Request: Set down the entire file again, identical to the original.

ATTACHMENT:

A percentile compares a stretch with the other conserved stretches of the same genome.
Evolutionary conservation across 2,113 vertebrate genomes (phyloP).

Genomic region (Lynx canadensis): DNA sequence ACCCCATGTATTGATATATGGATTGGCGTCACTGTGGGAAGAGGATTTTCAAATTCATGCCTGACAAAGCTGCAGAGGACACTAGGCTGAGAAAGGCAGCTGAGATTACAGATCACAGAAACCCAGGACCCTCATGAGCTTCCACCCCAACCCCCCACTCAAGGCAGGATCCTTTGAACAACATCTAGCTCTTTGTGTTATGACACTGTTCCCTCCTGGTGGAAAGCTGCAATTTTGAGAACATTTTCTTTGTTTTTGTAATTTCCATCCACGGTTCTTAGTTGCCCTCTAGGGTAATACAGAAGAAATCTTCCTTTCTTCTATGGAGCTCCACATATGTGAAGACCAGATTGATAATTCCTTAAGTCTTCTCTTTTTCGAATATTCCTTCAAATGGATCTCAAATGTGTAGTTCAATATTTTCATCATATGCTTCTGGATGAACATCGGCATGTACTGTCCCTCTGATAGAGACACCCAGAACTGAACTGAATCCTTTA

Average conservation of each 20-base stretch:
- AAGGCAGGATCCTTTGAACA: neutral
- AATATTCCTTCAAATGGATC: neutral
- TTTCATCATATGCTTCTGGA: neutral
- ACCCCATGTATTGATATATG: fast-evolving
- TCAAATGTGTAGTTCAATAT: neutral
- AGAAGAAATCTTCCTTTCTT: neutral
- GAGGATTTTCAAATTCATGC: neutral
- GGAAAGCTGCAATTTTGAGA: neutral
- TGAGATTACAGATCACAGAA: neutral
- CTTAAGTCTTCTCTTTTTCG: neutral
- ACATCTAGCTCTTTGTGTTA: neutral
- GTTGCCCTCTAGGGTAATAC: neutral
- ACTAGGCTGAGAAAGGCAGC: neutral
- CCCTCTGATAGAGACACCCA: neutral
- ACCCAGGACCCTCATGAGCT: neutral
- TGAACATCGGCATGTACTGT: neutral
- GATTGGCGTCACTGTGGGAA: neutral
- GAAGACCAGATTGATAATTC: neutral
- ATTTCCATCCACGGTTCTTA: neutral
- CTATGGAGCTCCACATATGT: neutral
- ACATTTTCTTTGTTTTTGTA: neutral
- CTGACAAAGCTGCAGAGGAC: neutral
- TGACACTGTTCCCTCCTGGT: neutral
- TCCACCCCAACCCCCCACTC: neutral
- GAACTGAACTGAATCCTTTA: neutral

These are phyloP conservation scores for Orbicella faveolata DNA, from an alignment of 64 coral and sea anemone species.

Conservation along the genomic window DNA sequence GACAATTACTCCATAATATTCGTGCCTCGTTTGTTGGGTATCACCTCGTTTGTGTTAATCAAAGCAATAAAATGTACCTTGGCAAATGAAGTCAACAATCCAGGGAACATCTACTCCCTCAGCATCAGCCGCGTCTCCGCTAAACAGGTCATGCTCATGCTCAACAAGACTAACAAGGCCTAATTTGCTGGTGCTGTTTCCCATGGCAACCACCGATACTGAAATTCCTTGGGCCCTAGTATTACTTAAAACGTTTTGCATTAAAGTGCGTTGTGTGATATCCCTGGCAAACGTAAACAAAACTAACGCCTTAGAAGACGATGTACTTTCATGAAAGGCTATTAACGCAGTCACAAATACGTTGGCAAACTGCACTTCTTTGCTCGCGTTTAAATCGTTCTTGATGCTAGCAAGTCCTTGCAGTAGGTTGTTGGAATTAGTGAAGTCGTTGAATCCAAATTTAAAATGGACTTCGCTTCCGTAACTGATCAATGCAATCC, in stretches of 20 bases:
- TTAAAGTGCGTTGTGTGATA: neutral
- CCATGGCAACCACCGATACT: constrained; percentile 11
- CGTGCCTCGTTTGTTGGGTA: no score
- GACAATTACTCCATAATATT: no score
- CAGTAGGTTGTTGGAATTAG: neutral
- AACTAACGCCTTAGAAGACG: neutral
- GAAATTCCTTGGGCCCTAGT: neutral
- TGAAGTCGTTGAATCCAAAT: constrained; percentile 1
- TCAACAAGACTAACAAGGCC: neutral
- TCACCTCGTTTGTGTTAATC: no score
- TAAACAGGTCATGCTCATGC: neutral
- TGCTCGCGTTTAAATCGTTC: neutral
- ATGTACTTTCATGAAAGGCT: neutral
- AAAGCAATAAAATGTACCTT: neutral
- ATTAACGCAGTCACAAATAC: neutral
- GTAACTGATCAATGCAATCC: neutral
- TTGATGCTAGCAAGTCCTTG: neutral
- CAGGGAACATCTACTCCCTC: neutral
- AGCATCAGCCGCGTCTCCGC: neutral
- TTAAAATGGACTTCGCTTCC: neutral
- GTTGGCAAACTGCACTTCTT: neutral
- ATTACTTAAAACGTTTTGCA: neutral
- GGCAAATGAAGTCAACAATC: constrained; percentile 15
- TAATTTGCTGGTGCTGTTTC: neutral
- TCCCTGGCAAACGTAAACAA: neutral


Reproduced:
A percentile compares a stretch with the other conserved stretches of the same genome.
Evolutionary conservation across 2,113 vertebrate genomes (phyloP).

Genomic region (Lynx canadensis): DNA sequence ACCCCATGTATTGATATATGGATTGGCGTCACTGTGGGAAGAGGATTTTCAAATTCATGCCTGACAAAGCTGCAGAGGACACTAGGCTGAGAAAGGCAGCTGAGATTACAGATCACAGAAACCCAGGACCCTCATGAGCTTCCACCCCAACCCCCCACTCAAGGCAGGATCCTTTGAACAACATCTAGCTCTTTGTGTTATGACACTGTTCCCTCCTGGTGGAAAGCTGCAATTTTGAGAACATTTTCTTTGTTTTTGTAATTTCCATCCACGGTTCTTAGTTGCCCTCTAGGGTAATACAGAAGAAATCTTCCTTTCTTCTATGGAGCTCCACATATGTGAAGACCAGATTGATAATTCCTTAAGTCTTCTCTTTTTCGAATATTCCTTCAAATGGATCTCAAATGTGTAGTTCAATATTTTCATCATATGCTTCTGGATGAACATCGGCATGTACTGTCCCTCTGATAGAGACACCCAGAACTGAACTGAATCCTTTA

Average conservation of each 20-base stretch:
- AAGGCAGGATCCTTTGAACA: neutral
- AATATTCCTTCAAATGGATC: neutral
- TTTCATCATATGCTTCTGGA: neutral
- ACCCCATGTATTGATATATG: fast-evolving
- TCAAATGTGTAGTTCAATAT: neutral
- AGAAGAAATCTTCCTTTCTT: neutral
- GAGGATTTTCAAATTCATGC: neutral
- GGAAAGCTGCAATTTTGAGA: neutral
- TGAGATTACAGATCACAGAA: neutral
- CTTAAGTCTTCTCTTTTTCG: neutral
- ACATCTAGCTCTTTGTGTTA: neutral
- GTTGCCCTCTAGGGTAATAC: neutral
- ACTAGGCTGAGAAAGGCAGC: neutral
- CCCTCTGATAGAGACACCCA: neutral
- ACCCAGGACCCTCATGAGCT: neutral
- TGAACATCGGCATGTACTGT: neutral
- GATTGGCGTCACTGTGGGAA: neutral
- GAAGACCAGATTGATAATTC: neutral
- ATTTCCATCCACGGTTCTTA: neutral
- CTATGGAGCTCCACATATGT: neutral
- ACATTTTCTTTGTTTTTGTA: neutral
- CTGACAAAGCTGCAGAGGAC: neutral
- TGACACTGTTCCCTCCTGGT: neutral
- TCCACCCCAACCCCCCACTC: neutral
- GAACTGAACTGAATCCTTTA: neutral

These are phyloP conservation scores for Orbicella faveolata DNA, from an alignment of 64 coral and sea anemone species.

Conservation along the genomic window DNA sequence GACAATTACTCCATAATATTCGTGCCTCGTTTGTTGGGTATCACCTCGTTTGTGTTAATCAAAGCAATAAAATGTACCTTGGCAAATGAAGTCAACAATCCAGGGAACATCTACTCCCTCAGCATCAGCCGCGTCTCCGCTAAACAGGTCATGCTCATGCTCAACAAGACTAACAAGGCCTAATTTGCTGGTGCTGTTTCCCATGGCAACCACCGATACTGAAATTCCTTGGGCCCTAGTATTACTTAAAACGTTTTGCATTAAAGTGCGTTGTGTGATATCCCTGGCAAACGTAAACAAAACTAACGCCTTAGAAGACGATGTACTTTCATGAAAGGCTATTAACGCAGTCACAAATACGTTGGCAAACTGCACTTCTTTGCTCGCGTTTAAATCGTTCTTGATGCTAGCAAGTCCTTGCAGTAGGTTGTTGGAATTAGTGAAGTCGTTGAATCCAAATTTAAAATGGACTTCGCTTCCGTAACTGATCAATGCAATCC, in stretches of 20 bases:
- TTAAAGTGCGTTGTGTGATA: neutral
- CCATGGCAACCACCGATACT: constrained; percentile 11
- CGTGCCTCGTTTGTTGGGTA: no score
- GACAATTACTCCATAATATT: no score
- CAGTAGGTTGTTGGAATTAG: neutral
- AACTAACGCCTTAGAAGACG: neutral
- GAAATTCCTTGGGCCCTAGT: neutral
- TGAAGTCGTTGAATCCAAAT: constrained; percentile 1
- TCAACAAGACTAACAAGGCC: neutral
- TCACCTCGTTTGTGTTAATC: no score
- TAAACAGGTCATGCTCATGC: neutral
- TGCTCGCGTTTAAATCGTTC: neutral
- ATGTACTTTCATGAAAGGCT: neutral
- AAAGCAATAAAATGTACCTT: neutral
- ATTAACGCAGTCACAAATAC: neutral
- GTAACTGATCAATGCAATCC: neutral
- TTGATGCTAGCAAGTCCTTG: neutral
- CAGGGAACATCTACTCCCTC: neutral
- AGCATCAGCCGCGTCTCCGC: neutral
- TTAAAATGGACTTCGCTTCC: neutral
- GTTGGCAAACTGCACTTCTT: neutral
- ATTACTTAAAACGTTTTGCA: neutral
- GGCAAATGAAGTCAACAATC: constrained; percentile 15
- TAATTTGCTGGTGCTGTTTC: neutral
- TCCCTGGCAAACGTAAACAA: neutral